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Plan Your Resume

Learning Objectives

After completing this unit, you’ll be able to:

  • Describe the challenges of crafting a resume.
  • List the four must-have topics to include in a resume.
  • Explain the importance of reviewing resume samples.
  • Explain the importance of reviewing skills and experience in a job description.
Note

Note

This module was produced in collaboration with Indeed, which owns, supports, and maintains the Indeed products, services, and features described here. Use of Indeed products, services, and features is governed by privacy policies and service agreements maintained by Indeed.

Stand Out

Your resume is often your first and best chance to get noticed. The goal is to make it easy for recruiters and managers to see that you have the qualifications they’re looking for. This is easier said than done.

First off, they may be reading through hundreds of applications. So they might only give your resume a quick scan at first. This means that what you put in your resume and how you format it matters. 

Many companies also use an applicant tracking system to manage and filter online job applications. The details, down to the specific words you use, matter. No pressure.

Case Study: Linda Rosenberg, Applying to Cloud Kicks

Profile of Linda Rosenberg.

Meet Linda Rosenberg, a tech savvy graduate ready to make an impact. Apart from earning a CS degree, she spent several years managing the recruiting application for her university to pay for her tuition. The app happened to be built on Salesforce. She quickly became a Ranger on Trailhead with several Superbadges under her belt (yay!). The go-getter she is, she also took the initiative to become Admin certified. She’s definitely been busy.

Yet she knows she’s up against tough competition in the job market. With the Fourth Industrial Revolution in full swing, tech skills are in high demand.

Recently, she saw a Salesforce Admin job opening for a company called Cloud Kicks. While she spotted other interesting roles in her job search, this boutique shoe company is calling her name. Looking over her sneaker collection, Linda starts to think about how she can make her resume stand out.

Linda Rosenberg standing in contemplation, thought bubble with a computer (or a mini Linda) + sneaker = heart

Check Out the Samples

There are a lot of sample resumes out there today. A quick search on sites like Indeed yields a ton of results. And that is the best first step on your journey to crafting a standout resume. Just answer the simple question: What does a successful resume look like?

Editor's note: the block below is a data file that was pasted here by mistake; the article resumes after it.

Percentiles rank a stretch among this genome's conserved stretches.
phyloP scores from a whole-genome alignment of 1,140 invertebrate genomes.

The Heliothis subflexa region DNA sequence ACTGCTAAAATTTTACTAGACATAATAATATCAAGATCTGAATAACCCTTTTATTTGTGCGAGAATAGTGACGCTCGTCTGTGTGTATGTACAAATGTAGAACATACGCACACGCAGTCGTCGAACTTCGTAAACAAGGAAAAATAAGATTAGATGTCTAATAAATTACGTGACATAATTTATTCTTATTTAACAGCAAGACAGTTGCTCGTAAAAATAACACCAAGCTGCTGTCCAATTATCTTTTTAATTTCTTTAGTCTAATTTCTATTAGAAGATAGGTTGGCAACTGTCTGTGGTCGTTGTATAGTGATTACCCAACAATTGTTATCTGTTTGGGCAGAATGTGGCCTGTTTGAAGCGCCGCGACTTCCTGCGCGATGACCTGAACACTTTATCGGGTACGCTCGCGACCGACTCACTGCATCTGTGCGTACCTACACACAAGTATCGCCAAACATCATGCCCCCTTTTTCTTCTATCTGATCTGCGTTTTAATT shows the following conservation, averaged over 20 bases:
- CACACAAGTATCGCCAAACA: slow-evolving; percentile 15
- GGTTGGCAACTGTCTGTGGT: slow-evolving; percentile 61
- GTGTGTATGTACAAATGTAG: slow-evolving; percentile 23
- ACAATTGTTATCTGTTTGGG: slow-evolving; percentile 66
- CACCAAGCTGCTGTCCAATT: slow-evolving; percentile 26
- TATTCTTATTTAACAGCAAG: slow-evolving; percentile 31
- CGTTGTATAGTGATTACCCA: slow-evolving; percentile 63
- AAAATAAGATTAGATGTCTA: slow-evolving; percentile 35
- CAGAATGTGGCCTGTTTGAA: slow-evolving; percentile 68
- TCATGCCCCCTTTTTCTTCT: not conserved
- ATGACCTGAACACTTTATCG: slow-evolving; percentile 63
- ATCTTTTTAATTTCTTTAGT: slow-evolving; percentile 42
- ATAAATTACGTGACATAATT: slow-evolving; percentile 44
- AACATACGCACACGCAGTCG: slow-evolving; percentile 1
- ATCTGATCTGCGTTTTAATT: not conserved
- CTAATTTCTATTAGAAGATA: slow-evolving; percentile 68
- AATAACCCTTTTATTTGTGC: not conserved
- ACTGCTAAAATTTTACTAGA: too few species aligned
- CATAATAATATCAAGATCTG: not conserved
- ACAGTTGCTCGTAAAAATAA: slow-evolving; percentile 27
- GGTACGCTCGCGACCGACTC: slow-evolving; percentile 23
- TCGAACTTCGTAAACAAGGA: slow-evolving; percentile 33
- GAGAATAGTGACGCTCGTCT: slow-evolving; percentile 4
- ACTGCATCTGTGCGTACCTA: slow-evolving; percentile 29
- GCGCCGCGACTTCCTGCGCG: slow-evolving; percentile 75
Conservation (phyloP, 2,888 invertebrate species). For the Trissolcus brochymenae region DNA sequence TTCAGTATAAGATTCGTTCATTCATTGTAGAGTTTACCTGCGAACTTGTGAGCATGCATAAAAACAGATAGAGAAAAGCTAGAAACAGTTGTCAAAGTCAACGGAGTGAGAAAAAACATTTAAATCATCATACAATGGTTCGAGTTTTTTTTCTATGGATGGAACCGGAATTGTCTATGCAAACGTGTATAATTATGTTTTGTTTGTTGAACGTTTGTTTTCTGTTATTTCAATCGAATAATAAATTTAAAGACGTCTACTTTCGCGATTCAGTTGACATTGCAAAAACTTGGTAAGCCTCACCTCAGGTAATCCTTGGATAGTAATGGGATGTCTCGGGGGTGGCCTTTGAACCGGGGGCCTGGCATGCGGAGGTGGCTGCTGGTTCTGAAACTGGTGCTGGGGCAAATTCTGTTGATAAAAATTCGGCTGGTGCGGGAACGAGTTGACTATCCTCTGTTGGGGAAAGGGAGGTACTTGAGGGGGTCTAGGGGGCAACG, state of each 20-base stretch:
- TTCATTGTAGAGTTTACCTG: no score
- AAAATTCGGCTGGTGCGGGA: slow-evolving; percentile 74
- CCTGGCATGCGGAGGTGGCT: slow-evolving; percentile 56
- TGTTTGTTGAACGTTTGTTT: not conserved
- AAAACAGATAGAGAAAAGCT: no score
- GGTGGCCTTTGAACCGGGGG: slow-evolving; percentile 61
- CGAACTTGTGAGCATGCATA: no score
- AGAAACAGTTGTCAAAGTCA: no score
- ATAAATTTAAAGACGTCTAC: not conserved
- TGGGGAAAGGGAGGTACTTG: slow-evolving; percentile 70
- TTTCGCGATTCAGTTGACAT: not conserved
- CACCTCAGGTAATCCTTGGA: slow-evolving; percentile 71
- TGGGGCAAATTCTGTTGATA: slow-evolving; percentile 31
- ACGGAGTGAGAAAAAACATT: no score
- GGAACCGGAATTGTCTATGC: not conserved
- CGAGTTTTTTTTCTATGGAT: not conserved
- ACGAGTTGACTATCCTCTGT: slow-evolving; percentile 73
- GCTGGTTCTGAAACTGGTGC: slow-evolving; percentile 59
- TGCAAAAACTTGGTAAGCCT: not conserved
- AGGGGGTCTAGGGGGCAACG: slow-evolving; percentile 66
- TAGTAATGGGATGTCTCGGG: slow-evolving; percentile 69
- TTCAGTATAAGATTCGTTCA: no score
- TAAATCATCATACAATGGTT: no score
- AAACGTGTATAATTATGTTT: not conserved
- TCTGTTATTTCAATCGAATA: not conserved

Early in her job search, Linda realized the value of being this resourceful. Sure, you can jump right in and outline experience, education, and so on. But you can get a head start by seeing what’s out there, avoiding that blank page.

It’s even better to research industry-specific resumes. When Linda first started her search, she leafed through many resumes that focus on art design, retail, and other nonrelated roles. She almost got lost in all the jargon and indecipherable acronyms. But after some research, she built a small library of tech-specific resume samples and noticed how they outline skills and experiences similar to hers. Be like Linda—laced up and ready to go.

Know the Resume Basics

In all the samples Linda reviewed, a theme emerged. There are four resume must-haves:

  • Contact Information
  • Education
  • Skills and Mastery
  • Work/Volunteer Experience

Whether you are applying for your first job or switching careers, focusing on these topics helps you call out the exact things recruiters and managers are looking for. 

Linda holding up several resume examples with a lightbulb over her head representing inspiration.

Each employer weighs these topics differently. It’s a matter of reviewing the job description to determine how much information to provide. We review these topics in-depth later in this module. 

Cut to the Chase

Making your resume stand out relies on using the right words and structure (apart from having appropriate experience and skills, of course). Luckily, there’s a resource for that as well—the job posting itself. Often, employers list core skills in the job description. 

Employers view these skills as the keys to success on the job. So, it’s very important that the person they hire possesses these skills and is able to demonstrate them. This is why those skills are on the job description in the first place!

It’s equally as important to let them know you have the skills they’re looking for in a clear and concise way. There’s no need to waste words on experience or knowledge that have no relation to the job at hand. We dive into how you can do that in this module, too.

This isn’t just about proving to a company you’re the right person for the job. It’s also about finding the best role that matches the skills and experience you’ve worked so hard to get. Try making a list of the skills and experience you find in a job description, and refer back to that when you write your resume.

Can We Start Writing Already?

Linda in front of a computer with a thought bubble that has a series of check marks.

As Linda reviews the job description for Cloud Kicks, she gets excited. She’s finding a lot of matches with her experience:

  • Years managing a Salesforce org—check!
  • Application Design—check!
  • Admin Certification—check!
  • Passion for sneakers and sneaker culture (she looks back at the shoe case that spans her apartment wall)—check!

She feels she’s ready to start writing her resume.

Ready, Set...

Resume writing is tough. But Linda now knows how to start crafting her stellar resume. 

But what if this is your first job and you have little-to-no experience? How do you know for sure you’re picking the right structure, or spending enough time on the right topics? Answers to these questions and more await!

Resources